Professional Fighters League begins the second half of its season next Thursday at the Nassau Coliseum in Garden City, New York. Carlos Silva, the PFL League President, talked with Sherdog about the season so far, what gives the league unique value and other PFL-related topics.
"The core of what we do is always fighters first,” Silva told Sherdog. “It’s not the ‘Professional Fight League,’ It’s the Professional Fighters League. It’s their league too.”
Silva seems to genuinely feel the PFL and its format are more pro-fighter than any other promotion to date. From the league president you would expect to read nothing less, yet he may have a point. The PFL’s configuration is about putting a fighter’s monetary windfall in their own hands. Social media followers and the ability to self-promote will not dictate payouts. In the league’s points-based regular season standings, the only way fighters can maximize their chance to grab the million-dollar prize at the end of the season is by winning -- and winning quickly, as stoppage victories are weighted more heavily than decisions.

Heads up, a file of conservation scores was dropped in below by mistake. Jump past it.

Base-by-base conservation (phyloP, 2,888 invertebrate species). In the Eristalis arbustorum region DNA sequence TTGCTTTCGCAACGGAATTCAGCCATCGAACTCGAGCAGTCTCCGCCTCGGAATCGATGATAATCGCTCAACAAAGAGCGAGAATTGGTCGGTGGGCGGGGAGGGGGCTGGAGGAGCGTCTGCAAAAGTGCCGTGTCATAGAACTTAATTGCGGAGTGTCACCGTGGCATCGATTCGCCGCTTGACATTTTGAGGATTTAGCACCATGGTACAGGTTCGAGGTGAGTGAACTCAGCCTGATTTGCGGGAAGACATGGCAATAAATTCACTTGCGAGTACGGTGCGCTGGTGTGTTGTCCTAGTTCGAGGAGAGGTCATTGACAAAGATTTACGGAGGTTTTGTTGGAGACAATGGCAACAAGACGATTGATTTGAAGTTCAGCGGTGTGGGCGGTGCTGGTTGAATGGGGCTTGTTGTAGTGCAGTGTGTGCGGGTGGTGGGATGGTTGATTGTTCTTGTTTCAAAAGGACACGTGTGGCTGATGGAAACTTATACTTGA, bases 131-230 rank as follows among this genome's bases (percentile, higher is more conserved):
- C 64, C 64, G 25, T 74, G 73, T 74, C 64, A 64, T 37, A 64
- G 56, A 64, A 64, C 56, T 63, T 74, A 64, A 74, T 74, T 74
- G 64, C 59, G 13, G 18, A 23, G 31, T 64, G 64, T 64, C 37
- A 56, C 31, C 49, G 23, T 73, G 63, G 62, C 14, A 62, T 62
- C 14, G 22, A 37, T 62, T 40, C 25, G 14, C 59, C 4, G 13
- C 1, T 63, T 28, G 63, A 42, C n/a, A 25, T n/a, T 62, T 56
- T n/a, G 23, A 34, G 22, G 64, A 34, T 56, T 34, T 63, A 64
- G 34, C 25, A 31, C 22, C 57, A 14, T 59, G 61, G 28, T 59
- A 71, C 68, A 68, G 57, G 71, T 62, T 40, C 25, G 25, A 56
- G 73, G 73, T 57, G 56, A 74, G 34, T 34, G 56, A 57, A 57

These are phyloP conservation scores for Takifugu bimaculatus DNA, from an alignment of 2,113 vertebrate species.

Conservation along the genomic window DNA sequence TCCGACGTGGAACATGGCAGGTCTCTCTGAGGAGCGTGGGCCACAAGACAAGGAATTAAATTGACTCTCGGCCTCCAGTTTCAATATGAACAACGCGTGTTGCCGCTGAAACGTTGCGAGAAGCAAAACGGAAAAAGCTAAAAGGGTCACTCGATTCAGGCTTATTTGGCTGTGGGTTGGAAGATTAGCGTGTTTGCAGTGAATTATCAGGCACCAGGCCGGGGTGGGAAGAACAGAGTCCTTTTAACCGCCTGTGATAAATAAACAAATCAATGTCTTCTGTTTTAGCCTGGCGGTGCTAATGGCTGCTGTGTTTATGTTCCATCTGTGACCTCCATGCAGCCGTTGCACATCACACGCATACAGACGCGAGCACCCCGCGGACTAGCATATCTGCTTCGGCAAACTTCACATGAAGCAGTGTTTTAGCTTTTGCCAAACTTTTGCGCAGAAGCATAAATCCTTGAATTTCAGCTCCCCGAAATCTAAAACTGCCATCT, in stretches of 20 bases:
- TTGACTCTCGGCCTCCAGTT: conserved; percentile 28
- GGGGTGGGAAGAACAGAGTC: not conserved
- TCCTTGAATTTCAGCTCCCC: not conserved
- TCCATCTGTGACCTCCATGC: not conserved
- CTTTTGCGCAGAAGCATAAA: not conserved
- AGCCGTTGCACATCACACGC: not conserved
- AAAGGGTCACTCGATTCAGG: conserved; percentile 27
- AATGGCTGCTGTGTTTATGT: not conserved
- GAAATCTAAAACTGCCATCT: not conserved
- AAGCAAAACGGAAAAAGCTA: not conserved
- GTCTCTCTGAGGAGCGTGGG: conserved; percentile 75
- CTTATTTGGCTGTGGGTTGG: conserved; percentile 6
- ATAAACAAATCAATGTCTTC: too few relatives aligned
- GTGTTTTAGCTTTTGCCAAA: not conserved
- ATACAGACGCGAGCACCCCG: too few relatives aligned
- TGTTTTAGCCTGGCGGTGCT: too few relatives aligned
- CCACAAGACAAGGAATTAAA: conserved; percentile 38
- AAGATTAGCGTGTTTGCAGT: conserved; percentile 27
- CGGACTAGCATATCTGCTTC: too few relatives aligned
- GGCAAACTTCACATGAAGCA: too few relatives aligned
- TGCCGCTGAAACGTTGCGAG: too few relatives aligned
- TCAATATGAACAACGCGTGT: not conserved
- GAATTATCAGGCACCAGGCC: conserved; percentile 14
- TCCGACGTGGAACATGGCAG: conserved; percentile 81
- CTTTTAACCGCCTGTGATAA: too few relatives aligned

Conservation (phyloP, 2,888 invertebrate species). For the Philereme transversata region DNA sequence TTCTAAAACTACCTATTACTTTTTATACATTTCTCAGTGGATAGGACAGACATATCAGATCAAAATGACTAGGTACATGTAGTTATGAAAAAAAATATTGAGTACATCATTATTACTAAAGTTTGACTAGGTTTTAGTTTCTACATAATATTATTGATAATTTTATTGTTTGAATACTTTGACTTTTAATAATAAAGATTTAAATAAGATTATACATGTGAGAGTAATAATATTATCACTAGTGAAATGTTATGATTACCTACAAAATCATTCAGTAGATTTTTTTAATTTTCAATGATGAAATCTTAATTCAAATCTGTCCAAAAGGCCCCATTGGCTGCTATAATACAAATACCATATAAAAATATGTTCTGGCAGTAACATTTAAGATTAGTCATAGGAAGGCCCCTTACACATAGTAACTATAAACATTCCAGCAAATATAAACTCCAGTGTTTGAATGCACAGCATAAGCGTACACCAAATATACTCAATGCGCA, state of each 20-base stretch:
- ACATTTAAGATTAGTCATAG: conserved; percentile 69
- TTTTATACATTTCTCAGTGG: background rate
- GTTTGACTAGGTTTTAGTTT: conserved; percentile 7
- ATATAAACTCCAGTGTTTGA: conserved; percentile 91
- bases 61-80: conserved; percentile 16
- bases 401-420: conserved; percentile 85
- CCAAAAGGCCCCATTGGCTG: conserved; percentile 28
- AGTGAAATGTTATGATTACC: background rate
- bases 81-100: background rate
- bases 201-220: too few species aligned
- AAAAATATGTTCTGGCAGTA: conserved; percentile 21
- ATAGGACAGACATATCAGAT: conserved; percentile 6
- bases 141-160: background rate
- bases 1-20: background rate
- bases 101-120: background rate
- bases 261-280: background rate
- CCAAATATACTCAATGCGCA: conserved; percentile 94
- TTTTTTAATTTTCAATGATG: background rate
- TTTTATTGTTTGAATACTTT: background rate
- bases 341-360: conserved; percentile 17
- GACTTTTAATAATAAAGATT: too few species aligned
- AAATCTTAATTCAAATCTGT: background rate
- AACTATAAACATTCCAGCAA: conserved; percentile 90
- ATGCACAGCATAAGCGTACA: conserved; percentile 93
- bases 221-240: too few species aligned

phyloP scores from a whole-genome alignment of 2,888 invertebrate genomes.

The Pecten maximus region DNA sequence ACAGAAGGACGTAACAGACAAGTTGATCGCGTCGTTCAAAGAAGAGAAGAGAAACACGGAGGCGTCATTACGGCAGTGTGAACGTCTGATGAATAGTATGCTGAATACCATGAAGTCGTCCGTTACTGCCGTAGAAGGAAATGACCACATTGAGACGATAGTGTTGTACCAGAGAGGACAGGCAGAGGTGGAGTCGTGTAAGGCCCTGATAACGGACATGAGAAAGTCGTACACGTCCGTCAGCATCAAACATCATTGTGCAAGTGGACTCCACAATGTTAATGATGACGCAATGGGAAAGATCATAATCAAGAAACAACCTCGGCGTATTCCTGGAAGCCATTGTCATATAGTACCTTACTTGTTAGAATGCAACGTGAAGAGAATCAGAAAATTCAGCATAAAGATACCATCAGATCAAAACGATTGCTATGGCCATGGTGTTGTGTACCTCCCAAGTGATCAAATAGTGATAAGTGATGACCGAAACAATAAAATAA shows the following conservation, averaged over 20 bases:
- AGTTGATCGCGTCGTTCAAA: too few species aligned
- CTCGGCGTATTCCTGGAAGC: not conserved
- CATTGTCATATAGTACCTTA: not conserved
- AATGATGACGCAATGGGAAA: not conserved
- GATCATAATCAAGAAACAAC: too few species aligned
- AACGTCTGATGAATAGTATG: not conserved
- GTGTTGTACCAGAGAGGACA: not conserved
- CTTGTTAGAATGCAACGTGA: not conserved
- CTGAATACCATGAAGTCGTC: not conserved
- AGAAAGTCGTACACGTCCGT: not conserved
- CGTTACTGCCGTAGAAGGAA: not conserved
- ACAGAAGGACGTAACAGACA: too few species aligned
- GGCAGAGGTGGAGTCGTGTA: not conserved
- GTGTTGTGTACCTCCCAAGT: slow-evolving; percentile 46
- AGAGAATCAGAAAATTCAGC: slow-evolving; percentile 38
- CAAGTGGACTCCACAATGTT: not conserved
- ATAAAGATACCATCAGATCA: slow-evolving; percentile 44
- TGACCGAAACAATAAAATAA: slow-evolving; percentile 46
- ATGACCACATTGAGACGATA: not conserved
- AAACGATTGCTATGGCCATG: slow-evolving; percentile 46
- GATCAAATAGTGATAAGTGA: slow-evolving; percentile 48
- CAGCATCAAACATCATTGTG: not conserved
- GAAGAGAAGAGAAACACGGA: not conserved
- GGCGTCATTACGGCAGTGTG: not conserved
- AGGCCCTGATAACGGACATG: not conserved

"There is no doubt, from PFL 1, to PFL 2, to PFL 3, every single fighter has said 'I want to get points,'" said Silva.
Through the league’s first three events, fighters seem to be taking full advantage of the format to strengthen their chances to reach the playoffs. Over the league’s first 36 fights, 64 percent of them did not go the distance, with 44 percent of the finishes coming by way of KO or TKO.
A high percentage of early finishes was not the only notable story during the first half of the season. Several upset losses for established names have forced pundits to rethink the favorites in several divisions. Well-known combatants including Jake Shields, Marcos Galvao, Eddie Gordon, Ramsey Nijem and Thiago Tavares all lost their season-opening bouts.